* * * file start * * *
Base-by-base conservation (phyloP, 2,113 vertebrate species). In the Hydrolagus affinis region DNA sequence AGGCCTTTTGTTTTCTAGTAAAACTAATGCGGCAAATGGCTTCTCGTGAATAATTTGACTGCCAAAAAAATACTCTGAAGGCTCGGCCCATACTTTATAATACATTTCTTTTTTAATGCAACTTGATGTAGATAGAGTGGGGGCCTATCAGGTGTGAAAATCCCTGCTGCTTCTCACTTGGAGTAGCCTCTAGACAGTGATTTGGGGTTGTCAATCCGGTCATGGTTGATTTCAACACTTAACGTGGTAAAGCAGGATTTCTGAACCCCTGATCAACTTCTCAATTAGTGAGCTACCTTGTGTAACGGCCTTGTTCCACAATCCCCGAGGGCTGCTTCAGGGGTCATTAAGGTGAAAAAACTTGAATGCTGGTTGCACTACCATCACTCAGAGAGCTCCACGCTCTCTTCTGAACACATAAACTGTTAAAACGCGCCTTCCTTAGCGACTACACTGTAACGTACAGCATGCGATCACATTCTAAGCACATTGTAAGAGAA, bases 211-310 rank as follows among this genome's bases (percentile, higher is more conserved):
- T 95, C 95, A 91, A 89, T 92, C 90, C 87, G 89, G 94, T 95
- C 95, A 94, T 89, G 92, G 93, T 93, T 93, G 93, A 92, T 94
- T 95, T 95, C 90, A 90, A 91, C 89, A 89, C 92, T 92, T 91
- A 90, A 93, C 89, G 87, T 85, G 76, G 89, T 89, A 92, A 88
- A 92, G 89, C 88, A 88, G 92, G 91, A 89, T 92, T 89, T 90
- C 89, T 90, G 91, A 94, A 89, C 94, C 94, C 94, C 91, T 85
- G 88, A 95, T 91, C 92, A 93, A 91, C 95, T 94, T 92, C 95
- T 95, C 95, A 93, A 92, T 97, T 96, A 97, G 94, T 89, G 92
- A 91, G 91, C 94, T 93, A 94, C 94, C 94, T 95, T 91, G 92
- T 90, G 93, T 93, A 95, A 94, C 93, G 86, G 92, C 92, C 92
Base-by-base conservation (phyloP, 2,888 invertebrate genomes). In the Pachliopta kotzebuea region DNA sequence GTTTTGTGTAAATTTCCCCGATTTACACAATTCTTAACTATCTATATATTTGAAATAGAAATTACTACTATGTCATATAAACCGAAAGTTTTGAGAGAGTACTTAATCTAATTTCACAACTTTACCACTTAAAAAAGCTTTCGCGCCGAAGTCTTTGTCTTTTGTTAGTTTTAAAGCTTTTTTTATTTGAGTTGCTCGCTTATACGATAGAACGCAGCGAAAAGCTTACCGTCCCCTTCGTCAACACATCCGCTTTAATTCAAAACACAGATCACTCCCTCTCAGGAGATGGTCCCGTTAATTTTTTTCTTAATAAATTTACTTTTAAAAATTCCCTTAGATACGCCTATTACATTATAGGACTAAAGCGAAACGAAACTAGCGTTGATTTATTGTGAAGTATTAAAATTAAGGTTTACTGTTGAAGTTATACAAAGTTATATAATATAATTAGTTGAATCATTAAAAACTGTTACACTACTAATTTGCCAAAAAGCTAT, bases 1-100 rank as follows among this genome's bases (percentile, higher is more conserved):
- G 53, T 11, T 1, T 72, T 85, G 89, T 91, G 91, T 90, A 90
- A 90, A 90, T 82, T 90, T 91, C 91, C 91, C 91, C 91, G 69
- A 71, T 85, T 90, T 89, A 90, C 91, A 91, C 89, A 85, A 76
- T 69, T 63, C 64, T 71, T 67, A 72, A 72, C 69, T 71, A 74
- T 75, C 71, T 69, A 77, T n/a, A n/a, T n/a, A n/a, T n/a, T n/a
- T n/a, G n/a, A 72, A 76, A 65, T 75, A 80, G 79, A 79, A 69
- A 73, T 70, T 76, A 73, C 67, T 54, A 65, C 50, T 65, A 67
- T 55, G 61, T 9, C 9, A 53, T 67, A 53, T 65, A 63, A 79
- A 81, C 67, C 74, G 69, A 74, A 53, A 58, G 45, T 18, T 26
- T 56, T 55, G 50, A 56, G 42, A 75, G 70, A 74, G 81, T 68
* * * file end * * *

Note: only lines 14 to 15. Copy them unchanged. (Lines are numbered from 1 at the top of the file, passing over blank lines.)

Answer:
- A 90, A 90, T 82, T 90, T 91, C 91, C 91, C 91, C 91, G 69
- A 71, T 85, T 90, T 89, A 90, C 91, A 91, C 89, A 85, A 76